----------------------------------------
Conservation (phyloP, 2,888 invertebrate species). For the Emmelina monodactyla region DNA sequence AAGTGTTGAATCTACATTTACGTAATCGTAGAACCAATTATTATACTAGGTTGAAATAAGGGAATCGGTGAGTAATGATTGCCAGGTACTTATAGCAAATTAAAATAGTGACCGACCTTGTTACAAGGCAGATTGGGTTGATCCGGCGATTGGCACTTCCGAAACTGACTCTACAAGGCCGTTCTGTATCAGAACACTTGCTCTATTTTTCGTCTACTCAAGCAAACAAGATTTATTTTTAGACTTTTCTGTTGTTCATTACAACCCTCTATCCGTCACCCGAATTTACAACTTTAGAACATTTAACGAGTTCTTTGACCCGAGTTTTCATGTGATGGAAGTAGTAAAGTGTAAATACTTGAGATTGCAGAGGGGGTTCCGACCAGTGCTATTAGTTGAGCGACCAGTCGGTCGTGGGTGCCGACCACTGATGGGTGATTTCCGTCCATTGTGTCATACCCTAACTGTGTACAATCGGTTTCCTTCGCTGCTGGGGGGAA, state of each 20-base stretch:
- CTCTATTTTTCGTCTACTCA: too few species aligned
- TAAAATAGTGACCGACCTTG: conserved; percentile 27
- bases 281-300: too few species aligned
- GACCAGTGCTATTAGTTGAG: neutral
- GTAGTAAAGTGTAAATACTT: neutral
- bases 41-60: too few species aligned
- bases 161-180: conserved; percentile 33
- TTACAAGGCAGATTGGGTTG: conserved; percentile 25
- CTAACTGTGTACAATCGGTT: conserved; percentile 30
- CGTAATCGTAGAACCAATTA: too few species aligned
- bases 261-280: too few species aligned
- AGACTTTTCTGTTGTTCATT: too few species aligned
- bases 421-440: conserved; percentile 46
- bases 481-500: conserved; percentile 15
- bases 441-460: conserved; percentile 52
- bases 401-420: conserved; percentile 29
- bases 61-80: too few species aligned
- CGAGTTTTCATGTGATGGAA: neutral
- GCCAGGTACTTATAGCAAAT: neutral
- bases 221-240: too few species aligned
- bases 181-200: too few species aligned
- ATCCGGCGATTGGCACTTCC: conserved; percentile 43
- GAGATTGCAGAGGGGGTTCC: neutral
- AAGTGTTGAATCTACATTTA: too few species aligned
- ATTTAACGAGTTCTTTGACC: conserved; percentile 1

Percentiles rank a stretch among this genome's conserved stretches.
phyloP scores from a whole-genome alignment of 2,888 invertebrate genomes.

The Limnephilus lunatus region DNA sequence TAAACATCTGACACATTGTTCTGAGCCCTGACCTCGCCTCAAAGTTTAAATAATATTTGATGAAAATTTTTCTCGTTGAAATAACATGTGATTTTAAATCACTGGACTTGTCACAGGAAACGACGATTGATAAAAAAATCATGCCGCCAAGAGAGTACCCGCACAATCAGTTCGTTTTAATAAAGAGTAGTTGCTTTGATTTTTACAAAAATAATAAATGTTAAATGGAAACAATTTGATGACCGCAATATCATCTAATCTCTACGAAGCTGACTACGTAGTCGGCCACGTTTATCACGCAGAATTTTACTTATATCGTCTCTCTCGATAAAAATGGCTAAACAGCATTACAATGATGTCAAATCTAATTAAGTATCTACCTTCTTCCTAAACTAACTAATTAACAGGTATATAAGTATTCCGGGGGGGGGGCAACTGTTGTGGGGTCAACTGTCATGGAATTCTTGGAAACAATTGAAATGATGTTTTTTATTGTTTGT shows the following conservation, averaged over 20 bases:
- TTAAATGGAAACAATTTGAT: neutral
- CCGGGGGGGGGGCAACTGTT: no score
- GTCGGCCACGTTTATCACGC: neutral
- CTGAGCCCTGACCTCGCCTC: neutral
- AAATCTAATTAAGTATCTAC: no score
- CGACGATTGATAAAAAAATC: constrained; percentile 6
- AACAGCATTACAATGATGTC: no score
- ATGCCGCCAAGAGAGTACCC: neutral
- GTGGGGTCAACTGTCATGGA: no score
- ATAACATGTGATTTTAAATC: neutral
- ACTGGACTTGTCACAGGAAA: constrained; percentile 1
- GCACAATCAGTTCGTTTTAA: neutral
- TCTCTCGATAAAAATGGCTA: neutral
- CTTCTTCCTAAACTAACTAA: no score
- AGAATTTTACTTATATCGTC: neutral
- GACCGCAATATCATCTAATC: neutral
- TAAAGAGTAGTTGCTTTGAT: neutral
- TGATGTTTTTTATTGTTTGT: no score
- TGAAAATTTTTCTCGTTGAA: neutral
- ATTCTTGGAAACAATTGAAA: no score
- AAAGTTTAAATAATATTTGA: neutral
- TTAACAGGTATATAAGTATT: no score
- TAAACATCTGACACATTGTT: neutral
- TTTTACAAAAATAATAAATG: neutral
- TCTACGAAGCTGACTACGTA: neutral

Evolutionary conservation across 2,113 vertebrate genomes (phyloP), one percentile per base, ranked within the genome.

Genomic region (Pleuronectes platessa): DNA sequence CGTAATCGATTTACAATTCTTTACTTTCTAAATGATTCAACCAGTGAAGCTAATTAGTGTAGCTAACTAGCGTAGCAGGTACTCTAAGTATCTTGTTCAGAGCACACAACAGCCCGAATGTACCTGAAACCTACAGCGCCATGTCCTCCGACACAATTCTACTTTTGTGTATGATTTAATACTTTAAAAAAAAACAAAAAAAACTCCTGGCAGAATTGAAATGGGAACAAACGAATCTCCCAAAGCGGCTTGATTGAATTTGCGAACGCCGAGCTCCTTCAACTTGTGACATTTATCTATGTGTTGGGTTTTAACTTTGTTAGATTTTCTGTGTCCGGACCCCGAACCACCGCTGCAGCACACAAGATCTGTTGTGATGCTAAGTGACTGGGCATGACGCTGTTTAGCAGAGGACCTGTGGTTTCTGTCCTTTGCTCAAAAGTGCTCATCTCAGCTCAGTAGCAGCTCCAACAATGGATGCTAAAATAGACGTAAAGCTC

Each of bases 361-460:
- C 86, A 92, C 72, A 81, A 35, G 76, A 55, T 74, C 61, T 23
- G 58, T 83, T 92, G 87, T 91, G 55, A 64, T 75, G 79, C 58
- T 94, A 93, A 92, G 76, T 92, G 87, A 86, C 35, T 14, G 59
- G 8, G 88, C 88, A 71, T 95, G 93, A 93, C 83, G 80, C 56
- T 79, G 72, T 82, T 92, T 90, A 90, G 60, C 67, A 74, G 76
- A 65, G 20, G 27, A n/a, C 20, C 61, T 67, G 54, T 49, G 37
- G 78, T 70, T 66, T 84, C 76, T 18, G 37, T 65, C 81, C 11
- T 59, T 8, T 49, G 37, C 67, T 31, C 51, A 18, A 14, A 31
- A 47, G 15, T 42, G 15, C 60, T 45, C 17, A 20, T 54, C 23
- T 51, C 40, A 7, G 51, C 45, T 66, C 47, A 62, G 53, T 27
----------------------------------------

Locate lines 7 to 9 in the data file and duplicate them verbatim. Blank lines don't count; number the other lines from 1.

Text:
- bases 41-60: too few species aligned
- bases 161-180: conserved; percentile 33
- TTACAAGGCAGATTGGGTTG: conserved; percentile 25